Can My Case Be Heard Without People Finding Out?
The basic rule is that if you are charged with a criminal offence and are over the age of 17, the details of your case are public and your name could appear in local news and the newspapers, particularly if it is a high profile case for any reason. Obviously, these days, anything in the newspapers will also be shared online through social media. If you are under 17, however, the rules are different. You would attend at the Youth Court, where there are tight rules in order to prevent disclosure of personal information of victims, witnesses and defendants (e.g. name, address, educational institution, etc). That said, members of the press are still allowed to sit in on hearings in youth courts (unless they have been denied access to do so). If anyone under 17 appears in an adult court, the prosecutor will usually request an order to prevent disclosure of personal details. This process will not apply for any civil proceedings.
There are some cases where there are set rules relating to anonymity. For example, if a teacher is alleged by one of the pupils at their school to committing a criminal offence against them. However, the bar on reporting ends if that teacher is charged to attend court. Victims of sexual offences and a limited number of other offences will have lifetime anonymity.
Usually the full details of cases are not reported on until the trial. However, if you are a defendant at a hearing at a Magistrates’ Court in a case that will be sent to the Crown Court or at a hearing in the Crown Court which relates to preparing for trial, then the name of the defendant and the offences for which he is being charged will be reportable – unless one of those rare situations where an application has been granted to restrict the publication of this information. A recent example of this was in respect of the new identity of John Venables, the killer of James Bulger, when he came before the court again as a defendant in respect of allegations of possessing indecent images.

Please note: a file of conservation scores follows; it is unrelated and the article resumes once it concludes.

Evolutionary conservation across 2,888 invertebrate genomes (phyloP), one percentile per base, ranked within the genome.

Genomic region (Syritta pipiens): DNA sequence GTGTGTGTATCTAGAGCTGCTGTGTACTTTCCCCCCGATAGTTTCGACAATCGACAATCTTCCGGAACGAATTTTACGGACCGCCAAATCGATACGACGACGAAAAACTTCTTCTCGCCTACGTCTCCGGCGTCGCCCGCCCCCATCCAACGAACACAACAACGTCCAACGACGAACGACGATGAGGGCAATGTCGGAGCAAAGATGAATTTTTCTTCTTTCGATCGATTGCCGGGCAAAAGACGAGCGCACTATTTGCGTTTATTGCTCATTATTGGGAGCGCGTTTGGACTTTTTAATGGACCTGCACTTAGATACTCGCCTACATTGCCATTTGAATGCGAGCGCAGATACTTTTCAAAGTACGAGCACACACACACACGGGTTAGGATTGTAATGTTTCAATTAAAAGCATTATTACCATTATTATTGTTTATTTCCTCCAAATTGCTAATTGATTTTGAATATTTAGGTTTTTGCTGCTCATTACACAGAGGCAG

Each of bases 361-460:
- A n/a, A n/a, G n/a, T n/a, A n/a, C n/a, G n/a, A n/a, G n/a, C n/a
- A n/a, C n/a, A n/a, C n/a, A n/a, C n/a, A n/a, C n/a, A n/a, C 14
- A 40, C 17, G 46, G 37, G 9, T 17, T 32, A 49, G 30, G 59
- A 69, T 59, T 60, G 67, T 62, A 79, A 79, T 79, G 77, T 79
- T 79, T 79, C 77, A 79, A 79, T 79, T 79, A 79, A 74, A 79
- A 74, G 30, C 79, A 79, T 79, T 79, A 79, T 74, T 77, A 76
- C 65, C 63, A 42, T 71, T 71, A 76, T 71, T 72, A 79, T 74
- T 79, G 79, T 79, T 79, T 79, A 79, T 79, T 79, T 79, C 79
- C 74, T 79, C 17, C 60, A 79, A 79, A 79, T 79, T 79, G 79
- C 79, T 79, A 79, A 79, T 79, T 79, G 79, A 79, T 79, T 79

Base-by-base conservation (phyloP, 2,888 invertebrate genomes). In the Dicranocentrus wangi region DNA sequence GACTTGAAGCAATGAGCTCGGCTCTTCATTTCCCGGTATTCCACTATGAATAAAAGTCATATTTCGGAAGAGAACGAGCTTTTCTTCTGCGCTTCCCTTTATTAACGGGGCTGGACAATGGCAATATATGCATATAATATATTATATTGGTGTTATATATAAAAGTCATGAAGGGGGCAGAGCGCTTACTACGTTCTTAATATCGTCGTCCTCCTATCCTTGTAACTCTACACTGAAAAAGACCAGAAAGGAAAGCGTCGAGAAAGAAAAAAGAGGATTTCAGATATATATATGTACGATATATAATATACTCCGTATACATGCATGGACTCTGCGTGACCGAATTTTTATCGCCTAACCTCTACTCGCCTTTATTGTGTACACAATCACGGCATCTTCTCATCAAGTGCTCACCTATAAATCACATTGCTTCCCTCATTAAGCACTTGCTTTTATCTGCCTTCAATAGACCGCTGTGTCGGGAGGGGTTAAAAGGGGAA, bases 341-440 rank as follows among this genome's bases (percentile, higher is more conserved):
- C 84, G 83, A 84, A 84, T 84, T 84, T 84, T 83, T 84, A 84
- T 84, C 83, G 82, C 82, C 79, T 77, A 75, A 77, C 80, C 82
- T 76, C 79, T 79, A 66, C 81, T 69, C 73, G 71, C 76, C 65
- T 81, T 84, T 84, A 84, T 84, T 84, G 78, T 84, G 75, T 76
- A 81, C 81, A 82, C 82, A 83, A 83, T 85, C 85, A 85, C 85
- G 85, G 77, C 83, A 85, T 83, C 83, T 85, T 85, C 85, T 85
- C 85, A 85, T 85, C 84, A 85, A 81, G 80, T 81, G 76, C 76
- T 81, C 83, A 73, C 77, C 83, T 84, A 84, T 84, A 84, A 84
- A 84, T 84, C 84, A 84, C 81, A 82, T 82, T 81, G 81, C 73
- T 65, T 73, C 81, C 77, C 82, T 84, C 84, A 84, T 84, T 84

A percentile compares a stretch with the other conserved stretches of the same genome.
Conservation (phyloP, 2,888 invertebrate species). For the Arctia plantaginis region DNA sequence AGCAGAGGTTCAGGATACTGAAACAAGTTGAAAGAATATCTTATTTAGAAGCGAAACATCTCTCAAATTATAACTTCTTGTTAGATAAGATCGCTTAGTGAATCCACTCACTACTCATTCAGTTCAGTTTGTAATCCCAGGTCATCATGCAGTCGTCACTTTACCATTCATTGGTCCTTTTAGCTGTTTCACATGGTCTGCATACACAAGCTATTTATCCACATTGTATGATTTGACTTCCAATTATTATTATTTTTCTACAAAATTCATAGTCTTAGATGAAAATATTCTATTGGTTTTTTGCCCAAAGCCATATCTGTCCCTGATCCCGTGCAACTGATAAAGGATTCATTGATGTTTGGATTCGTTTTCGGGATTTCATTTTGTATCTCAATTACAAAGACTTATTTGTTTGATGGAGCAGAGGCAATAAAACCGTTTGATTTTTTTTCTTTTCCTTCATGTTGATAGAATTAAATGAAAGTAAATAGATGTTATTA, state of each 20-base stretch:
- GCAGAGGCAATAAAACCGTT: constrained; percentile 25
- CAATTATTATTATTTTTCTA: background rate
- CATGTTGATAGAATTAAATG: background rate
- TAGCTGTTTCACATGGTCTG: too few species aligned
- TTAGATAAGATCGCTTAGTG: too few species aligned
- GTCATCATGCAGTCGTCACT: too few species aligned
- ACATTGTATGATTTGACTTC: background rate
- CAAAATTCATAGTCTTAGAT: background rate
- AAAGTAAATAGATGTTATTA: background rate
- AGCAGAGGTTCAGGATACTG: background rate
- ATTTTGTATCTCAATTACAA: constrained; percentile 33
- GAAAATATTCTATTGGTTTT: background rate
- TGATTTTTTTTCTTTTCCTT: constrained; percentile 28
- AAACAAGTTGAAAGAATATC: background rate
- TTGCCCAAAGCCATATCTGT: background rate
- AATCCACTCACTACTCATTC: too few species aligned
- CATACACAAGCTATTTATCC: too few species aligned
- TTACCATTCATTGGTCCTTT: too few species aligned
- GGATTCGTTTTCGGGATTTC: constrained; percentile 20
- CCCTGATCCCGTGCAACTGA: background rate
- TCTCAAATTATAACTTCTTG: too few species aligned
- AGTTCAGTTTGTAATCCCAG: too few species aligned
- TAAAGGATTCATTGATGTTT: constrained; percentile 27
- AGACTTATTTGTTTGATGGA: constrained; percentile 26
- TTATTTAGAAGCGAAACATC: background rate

Essentially, it needs to be understood, that court proceedings are public proceedings. The press are allowed to sit through any hearings in court unless they have been asked not to do so. Responsible news agencies will take their obligations seriously – and, for example, in September last year, the BBC published this page to inform its own reporters what is and what isn’t allowed to be reported and published.
If you are facing a criminal prosecution and are concerned about your details being published, we will be happy to help. We are always available 24 hours a day, 7 days a week on 0845 200 3367 or email@example.com.